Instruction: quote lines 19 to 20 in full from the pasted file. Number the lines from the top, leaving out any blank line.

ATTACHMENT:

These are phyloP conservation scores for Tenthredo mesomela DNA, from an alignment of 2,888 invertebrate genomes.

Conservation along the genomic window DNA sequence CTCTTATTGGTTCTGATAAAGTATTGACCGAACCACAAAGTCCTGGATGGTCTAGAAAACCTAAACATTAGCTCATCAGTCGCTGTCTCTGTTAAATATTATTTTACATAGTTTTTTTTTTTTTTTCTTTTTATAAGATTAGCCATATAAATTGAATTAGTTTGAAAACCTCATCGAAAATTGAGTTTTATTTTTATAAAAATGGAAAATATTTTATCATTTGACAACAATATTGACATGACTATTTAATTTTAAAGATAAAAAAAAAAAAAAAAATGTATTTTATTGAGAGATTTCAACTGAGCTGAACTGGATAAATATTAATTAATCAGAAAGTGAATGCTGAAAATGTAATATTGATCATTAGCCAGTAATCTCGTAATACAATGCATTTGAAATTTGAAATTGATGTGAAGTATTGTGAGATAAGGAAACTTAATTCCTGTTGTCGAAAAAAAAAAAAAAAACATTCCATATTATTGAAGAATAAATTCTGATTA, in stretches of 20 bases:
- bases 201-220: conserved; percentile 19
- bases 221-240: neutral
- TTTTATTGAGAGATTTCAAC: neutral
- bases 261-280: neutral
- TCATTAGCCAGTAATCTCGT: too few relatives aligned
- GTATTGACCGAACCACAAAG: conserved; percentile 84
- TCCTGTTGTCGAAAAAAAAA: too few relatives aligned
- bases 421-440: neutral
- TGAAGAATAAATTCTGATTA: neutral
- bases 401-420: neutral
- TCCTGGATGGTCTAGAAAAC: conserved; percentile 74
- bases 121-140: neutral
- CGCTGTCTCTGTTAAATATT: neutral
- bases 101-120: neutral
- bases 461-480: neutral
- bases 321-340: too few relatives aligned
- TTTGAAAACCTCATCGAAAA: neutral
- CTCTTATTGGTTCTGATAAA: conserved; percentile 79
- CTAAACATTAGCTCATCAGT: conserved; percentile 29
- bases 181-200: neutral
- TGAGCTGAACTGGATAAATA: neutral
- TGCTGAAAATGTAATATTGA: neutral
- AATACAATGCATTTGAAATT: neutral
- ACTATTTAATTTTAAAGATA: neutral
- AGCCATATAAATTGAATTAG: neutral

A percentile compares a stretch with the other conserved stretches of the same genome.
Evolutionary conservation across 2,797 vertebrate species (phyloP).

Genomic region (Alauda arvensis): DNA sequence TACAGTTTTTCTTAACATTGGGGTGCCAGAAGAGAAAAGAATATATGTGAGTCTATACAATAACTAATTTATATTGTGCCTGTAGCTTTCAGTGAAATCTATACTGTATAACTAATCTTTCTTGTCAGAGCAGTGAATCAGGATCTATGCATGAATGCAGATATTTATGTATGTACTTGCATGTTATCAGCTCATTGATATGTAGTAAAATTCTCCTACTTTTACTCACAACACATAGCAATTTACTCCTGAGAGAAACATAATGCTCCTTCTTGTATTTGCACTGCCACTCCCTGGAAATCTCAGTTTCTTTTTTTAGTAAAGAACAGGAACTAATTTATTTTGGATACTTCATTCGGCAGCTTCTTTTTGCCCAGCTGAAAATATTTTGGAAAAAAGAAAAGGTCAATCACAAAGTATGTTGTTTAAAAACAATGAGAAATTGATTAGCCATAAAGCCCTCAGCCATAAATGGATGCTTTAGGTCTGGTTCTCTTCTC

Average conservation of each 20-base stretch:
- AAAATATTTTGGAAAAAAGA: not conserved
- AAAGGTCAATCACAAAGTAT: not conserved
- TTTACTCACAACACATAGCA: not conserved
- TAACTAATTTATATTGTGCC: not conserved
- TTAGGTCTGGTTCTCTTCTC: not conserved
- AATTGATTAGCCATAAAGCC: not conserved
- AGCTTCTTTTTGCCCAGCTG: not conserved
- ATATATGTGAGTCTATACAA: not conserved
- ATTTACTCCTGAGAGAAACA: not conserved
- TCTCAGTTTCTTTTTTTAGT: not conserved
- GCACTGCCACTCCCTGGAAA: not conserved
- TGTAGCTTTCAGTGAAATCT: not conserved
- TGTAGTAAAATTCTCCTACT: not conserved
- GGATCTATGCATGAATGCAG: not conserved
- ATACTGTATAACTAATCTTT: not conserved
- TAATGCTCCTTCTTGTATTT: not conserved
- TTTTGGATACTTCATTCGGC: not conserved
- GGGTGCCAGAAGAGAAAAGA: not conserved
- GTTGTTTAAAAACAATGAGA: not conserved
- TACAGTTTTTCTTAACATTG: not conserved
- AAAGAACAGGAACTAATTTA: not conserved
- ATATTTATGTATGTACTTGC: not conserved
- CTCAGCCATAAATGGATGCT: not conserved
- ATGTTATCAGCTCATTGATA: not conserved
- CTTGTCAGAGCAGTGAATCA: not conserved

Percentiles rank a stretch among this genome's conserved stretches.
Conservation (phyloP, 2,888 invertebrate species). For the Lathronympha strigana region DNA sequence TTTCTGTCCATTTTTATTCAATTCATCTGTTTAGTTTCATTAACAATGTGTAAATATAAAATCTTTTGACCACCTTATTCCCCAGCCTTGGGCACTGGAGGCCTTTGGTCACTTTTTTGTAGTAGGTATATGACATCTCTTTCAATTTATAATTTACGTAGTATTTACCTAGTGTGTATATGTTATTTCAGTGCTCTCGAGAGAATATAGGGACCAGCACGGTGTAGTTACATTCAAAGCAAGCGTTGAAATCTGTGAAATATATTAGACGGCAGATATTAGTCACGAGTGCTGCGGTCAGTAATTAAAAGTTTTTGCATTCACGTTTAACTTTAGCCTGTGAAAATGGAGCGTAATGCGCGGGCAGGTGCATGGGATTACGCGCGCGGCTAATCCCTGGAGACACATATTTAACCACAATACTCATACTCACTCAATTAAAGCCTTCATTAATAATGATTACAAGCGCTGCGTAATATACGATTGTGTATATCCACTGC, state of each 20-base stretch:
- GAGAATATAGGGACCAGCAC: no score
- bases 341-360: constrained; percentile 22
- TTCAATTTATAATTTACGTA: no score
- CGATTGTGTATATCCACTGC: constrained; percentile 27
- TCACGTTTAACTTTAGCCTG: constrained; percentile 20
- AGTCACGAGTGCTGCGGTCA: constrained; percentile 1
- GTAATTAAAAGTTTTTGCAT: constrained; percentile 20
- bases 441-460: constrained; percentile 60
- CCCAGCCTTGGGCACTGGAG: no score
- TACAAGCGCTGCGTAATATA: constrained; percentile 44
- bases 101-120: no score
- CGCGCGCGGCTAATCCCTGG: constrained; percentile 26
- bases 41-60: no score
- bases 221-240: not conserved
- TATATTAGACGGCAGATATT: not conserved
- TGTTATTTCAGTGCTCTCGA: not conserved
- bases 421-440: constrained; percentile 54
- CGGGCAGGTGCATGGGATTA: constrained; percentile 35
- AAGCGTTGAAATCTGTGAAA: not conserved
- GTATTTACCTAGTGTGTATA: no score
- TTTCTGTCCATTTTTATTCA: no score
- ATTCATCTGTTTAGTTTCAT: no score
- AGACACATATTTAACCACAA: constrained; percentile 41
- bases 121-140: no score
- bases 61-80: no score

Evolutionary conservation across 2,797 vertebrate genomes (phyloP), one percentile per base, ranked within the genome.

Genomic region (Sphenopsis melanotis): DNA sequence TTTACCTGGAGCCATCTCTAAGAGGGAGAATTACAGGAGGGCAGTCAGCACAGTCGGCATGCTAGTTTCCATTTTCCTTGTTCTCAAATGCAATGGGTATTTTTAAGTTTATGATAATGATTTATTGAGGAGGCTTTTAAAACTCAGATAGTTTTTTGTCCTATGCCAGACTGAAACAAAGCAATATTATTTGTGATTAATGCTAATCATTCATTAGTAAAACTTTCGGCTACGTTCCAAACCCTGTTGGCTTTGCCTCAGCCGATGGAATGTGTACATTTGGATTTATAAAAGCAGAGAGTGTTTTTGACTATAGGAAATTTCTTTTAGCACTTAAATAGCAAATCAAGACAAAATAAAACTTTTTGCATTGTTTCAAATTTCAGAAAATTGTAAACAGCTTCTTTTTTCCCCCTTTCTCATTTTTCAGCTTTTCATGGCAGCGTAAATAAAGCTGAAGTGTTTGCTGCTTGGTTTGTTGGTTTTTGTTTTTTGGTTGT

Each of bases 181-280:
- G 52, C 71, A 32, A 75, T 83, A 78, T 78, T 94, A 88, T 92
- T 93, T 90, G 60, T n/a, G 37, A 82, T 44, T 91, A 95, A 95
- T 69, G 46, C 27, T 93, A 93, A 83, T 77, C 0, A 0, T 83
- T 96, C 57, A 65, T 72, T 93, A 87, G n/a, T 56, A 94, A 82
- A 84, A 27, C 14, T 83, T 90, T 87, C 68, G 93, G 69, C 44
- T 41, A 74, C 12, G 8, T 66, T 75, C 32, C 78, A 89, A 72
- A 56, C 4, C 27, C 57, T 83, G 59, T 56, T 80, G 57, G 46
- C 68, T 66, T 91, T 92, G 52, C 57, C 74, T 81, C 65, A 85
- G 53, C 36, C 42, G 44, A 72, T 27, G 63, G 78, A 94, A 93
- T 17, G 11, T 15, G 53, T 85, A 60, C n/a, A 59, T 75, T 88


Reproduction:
- TTTGAAAACCTCATCGAAAA: neutral
- CTCTTATTGGTTCTGATAAA: conserved; percentile 79